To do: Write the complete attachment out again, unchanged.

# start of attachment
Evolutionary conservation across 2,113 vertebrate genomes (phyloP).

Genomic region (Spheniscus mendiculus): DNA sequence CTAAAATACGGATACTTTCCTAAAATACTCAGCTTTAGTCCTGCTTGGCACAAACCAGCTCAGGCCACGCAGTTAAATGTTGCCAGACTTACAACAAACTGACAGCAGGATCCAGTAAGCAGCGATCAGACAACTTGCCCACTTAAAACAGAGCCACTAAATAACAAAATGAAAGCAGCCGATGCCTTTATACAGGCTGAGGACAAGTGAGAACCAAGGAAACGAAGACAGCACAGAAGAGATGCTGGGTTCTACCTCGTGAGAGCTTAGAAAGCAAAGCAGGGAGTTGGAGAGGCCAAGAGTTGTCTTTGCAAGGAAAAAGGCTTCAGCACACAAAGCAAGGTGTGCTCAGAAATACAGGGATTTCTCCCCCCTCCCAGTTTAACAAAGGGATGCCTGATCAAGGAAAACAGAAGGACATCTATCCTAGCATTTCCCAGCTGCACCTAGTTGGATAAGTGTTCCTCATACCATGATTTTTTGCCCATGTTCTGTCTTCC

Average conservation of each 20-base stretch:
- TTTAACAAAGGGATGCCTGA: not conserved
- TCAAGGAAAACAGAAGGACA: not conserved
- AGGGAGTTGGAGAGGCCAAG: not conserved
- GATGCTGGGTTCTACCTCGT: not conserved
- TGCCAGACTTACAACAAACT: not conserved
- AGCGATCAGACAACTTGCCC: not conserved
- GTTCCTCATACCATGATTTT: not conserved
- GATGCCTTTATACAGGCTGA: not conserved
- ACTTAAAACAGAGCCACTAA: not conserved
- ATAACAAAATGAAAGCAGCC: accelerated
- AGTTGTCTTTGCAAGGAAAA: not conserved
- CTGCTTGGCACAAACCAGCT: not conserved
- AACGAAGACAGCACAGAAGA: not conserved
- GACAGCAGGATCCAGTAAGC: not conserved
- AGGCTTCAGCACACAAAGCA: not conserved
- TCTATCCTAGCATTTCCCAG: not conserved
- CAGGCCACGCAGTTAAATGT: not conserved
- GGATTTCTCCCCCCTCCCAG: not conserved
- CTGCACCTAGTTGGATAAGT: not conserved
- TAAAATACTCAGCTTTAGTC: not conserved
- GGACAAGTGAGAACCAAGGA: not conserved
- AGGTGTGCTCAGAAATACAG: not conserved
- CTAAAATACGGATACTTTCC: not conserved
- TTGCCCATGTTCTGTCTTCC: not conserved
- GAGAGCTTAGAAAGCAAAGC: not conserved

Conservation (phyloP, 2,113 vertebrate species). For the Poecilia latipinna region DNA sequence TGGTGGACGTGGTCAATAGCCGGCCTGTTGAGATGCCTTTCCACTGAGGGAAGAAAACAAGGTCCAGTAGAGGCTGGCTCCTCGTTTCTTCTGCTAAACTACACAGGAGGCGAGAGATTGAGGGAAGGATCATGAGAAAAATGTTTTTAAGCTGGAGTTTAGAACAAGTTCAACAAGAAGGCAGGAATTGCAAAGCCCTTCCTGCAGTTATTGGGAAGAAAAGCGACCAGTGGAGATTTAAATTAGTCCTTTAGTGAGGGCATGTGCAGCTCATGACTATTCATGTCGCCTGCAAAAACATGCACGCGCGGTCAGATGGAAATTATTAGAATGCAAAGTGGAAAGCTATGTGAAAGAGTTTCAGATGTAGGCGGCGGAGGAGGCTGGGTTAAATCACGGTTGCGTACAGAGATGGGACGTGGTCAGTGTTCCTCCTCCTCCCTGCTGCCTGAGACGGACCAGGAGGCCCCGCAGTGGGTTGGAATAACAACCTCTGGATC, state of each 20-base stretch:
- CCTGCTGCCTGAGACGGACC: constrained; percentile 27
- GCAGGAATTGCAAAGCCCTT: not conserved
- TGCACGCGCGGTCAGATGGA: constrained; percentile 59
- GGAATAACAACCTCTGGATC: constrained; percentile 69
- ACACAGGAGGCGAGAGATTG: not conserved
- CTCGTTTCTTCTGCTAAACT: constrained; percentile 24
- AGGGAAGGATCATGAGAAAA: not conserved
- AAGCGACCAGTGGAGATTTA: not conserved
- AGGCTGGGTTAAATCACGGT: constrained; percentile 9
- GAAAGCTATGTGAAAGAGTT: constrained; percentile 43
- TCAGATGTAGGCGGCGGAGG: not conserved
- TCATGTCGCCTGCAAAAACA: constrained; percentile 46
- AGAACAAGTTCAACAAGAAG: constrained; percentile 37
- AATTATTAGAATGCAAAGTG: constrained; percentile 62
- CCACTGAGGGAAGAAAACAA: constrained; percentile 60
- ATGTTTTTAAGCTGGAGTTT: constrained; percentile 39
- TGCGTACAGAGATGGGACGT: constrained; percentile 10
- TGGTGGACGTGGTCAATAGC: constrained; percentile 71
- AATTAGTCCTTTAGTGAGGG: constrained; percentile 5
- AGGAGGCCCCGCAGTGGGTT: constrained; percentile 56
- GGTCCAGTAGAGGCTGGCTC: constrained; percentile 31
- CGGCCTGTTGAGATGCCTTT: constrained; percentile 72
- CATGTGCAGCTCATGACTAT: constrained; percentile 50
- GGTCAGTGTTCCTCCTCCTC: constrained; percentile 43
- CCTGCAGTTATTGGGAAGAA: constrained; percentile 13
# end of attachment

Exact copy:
Evolutionary conservation across 2,113 vertebrate genomes (phyloP).

Genomic region (Spheniscus mendiculus): DNA sequence CTAAAATACGGATACTTTCCTAAAATACTCAGCTTTAGTCCTGCTTGGCACAAACCAGCTCAGGCCACGCAGTTAAATGTTGCCAGACTTACAACAAACTGACAGCAGGATCCAGTAAGCAGCGATCAGACAACTTGCCCACTTAAAACAGAGCCACTAAATAACAAAATGAAAGCAGCCGATGCCTTTATACAGGCTGAGGACAAGTGAGAACCAAGGAAACGAAGACAGCACAGAAGAGATGCTGGGTTCTACCTCGTGAGAGCTTAGAAAGCAAAGCAGGGAGTTGGAGAGGCCAAGAGTTGTCTTTGCAAGGAAAAAGGCTTCAGCACACAAAGCAAGGTGTGCTCAGAAATACAGGGATTTCTCCCCCCTCCCAGTTTAACAAAGGGATGCCTGATCAAGGAAAACAGAAGGACATCTATCCTAGCATTTCCCAGCTGCACCTAGTTGGATAAGTGTTCCTCATACCATGATTTTTTGCCCATGTTCTGTCTTCC

Average conservation of each 20-base stretch:
- TTTAACAAAGGGATGCCTGA: not conserved
- TCAAGGAAAACAGAAGGACA: not conserved
- AGGGAGTTGGAGAGGCCAAG: not conserved
- GATGCTGGGTTCTACCTCGT: not conserved
- TGCCAGACTTACAACAAACT: not conserved
- AGCGATCAGACAACTTGCCC: not conserved
- GTTCCTCATACCATGATTTT: not conserved
- GATGCCTTTATACAGGCTGA: not conserved
- ACTTAAAACAGAGCCACTAA: not conserved
- ATAACAAAATGAAAGCAGCC: accelerated
- AGTTGTCTTTGCAAGGAAAA: not conserved
- CTGCTTGGCACAAACCAGCT: not conserved
- AACGAAGACAGCACAGAAGA: not conserved
- GACAGCAGGATCCAGTAAGC: not conserved
- AGGCTTCAGCACACAAAGCA: not conserved
- TCTATCCTAGCATTTCCCAG: not conserved
- CAGGCCACGCAGTTAAATGT: not conserved
- GGATTTCTCCCCCCTCCCAG: not conserved
- CTGCACCTAGTTGGATAAGT: not conserved
- TAAAATACTCAGCTTTAGTC: not conserved
- GGACAAGTGAGAACCAAGGA: not conserved
- AGGTGTGCTCAGAAATACAG: not conserved
- CTAAAATACGGATACTTTCC: not conserved
- TTGCCCATGTTCTGTCTTCC: not conserved
- GAGAGCTTAGAAAGCAAAGC: not conserved

Conservation (phyloP, 2,113 vertebrate species). For the Poecilia latipinna region DNA sequence TGGTGGACGTGGTCAATAGCCGGCCTGTTGAGATGCCTTTCCACTGAGGGAAGAAAACAAGGTCCAGTAGAGGCTGGCTCCTCGTTTCTTCTGCTAAACTACACAGGAGGCGAGAGATTGAGGGAAGGATCATGAGAAAAATGTTTTTAAGCTGGAGTTTAGAACAAGTTCAACAAGAAGGCAGGAATTGCAAAGCCCTTCCTGCAGTTATTGGGAAGAAAAGCGACCAGTGGAGATTTAAATTAGTCCTTTAGTGAGGGCATGTGCAGCTCATGACTATTCATGTCGCCTGCAAAAACATGCACGCGCGGTCAGATGGAAATTATTAGAATGCAAAGTGGAAAGCTATGTGAAAGAGTTTCAGATGTAGGCGGCGGAGGAGGCTGGGTTAAATCACGGTTGCGTACAGAGATGGGACGTGGTCAGTGTTCCTCCTCCTCCCTGCTGCCTGAGACGGACCAGGAGGCCCCGCAGTGGGTTGGAATAACAACCTCTGGATC, state of each 20-base stretch:
- CCTGCTGCCTGAGACGGACC: constrained; percentile 27
- GCAGGAATTGCAAAGCCCTT: not conserved
- TGCACGCGCGGTCAGATGGA: constrained; percentile 59
- GGAATAACAACCTCTGGATC: constrained; percentile 69
- ACACAGGAGGCGAGAGATTG: not conserved
- CTCGTTTCTTCTGCTAAACT: constrained; percentile 24
- AGGGAAGGATCATGAGAAAA: not conserved
- AAGCGACCAGTGGAGATTTA: not conserved
- AGGCTGGGTTAAATCACGGT: constrained; percentile 9
- GAAAGCTATGTGAAAGAGTT: constrained; percentile 43
- TCAGATGTAGGCGGCGGAGG: not conserved
- TCATGTCGCCTGCAAAAACA: constrained; percentile 46
- AGAACAAGTTCAACAAGAAG: constrained; percentile 37
- AATTATTAGAATGCAAAGTG: constrained; percentile 62
- CCACTGAGGGAAGAAAACAA: constrained; percentile 60
- ATGTTTTTAAGCTGGAGTTT: constrained; percentile 39
- TGCGTACAGAGATGGGACGT: constrained; percentile 10
- TGGTGGACGTGGTCAATAGC: constrained; percentile 71
- AATTAGTCCTTTAGTGAGGG: constrained; percentile 5
- AGGAGGCCCCGCAGTGGGTT: constrained; percentile 56
- GGTCCAGTAGAGGCTGGCTC: constrained; percentile 31
- CGGCCTGTTGAGATGCCTTT: constrained; percentile 72
- CATGTGCAGCTCATGACTAT: constrained; percentile 50
- GGTCAGTGTTCCTCCTCCTC: constrained; percentile 43
- CCTGCAGTTATTGGGAAGAA: constrained; percentile 13